Flynn, Brendan. (2005) Reformed Subsidiarity in the Constitution for Europe: Can it deliver on expectations? EIPA Working Paper 07/W/2005. [Working Paper]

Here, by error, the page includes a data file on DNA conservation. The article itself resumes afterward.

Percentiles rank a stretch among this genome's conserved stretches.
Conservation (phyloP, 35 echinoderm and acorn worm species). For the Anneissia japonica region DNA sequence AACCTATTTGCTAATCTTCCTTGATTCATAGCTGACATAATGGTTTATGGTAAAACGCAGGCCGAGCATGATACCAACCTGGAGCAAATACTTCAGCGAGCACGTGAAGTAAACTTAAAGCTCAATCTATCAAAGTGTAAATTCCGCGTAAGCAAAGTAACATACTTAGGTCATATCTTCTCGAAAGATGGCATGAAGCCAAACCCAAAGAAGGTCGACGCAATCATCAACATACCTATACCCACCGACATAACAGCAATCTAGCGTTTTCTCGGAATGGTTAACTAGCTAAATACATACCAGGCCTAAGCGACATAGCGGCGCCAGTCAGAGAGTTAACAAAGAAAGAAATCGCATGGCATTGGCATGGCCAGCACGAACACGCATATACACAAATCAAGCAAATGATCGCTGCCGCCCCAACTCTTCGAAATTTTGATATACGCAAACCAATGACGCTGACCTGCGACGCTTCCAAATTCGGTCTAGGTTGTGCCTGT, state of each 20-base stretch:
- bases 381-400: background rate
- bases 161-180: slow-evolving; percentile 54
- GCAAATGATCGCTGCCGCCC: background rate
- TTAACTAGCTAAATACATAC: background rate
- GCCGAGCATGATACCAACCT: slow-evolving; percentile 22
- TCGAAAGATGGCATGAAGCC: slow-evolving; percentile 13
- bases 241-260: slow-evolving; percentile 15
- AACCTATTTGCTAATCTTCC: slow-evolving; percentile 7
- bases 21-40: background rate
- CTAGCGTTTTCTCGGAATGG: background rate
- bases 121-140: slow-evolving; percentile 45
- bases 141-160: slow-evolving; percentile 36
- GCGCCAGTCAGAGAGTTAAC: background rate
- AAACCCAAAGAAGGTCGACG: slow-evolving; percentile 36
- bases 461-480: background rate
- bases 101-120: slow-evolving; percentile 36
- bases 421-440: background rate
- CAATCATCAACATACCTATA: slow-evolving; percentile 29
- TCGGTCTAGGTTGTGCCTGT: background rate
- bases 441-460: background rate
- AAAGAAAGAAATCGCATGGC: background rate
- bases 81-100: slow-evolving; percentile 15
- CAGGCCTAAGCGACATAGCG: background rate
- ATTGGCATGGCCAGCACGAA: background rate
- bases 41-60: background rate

[Introduction]. "Protections for 'subsidiarity' - ensuring that issues are dealt with at the most appropriate level - are weak at best, non-existent at worst: national parliaments are invited to speak up if they think subsidiarity has been flouted, but the European Commission is merely obliged to take note," (The Economist, June 26th-July 2nd, 2004. p.13). "The Economist dismissed the procedure for subsidiarity: but it was wrong to do so. At present, there is no obligation on member states or the European Commission to inform national parliaments about draft EU laws, still less to let them have any power. But under the new provisions all national parliaments must be notified independently of all of the draft laws, and given six weeks to respond. If a third of them object the Commission must 'review' the draft. Yes, in theory the Commission could then re-submit the original proposals un-amended, but in practice they would be unlikely to do so, not least because, if a third of national parliaments are against a proposal, so will be their governments, and the commission would be close to losing the qualified majority needed to pass," (Straw, Jack, 2004, p. 30). I begin my paper here by providing you with two quotes above, that reflect how the subsidiarity principle is becoming one element of at least some of the national ratification debates on the Constitution for Europe. Already considerable expectations about subsidiarity are being advanced, and it is noteworthy that such expectations are decidedly mixed and controversial. For some, the reformed subsidiarity provisions are basically an ineffectual and disappointing sideshow. For others, including the British foreign minister quoted above, the new provisions are a significant and workable approach to what has at times proven to be an elusive and unsatisfying subsidiarity concept. In fact such widely diverging expectations concerning subsidiarity have been a part of its history at the EU level, with heated disagreement and much rhetorical speculation a feature. Moreover, there has been a fashion to impatiently dismiss the idea of subsidiarity as either vague, lacking intellectual depth, or perhaps dangerous for being an 'unknown quantity' (Toth, 1992). Others fail to appreciate that subsidiarity is a concept which has some intellectual depth and it is not as is sometimes confusingly asserted just a ‘catholic’ theory.1 (Norman, 2003, p.94). Can speculation and rancour over subsidiarity be avoided this time around as we face into various national ratification debates? It is perhaps unlikely. However, this paper hopes to make a modest contribution to such an emerging debate through a number of specific arguments. I should note that time and space limit me to only consider here the subsidiarity concept proper, and not the related but distinct concept of proportionality2.
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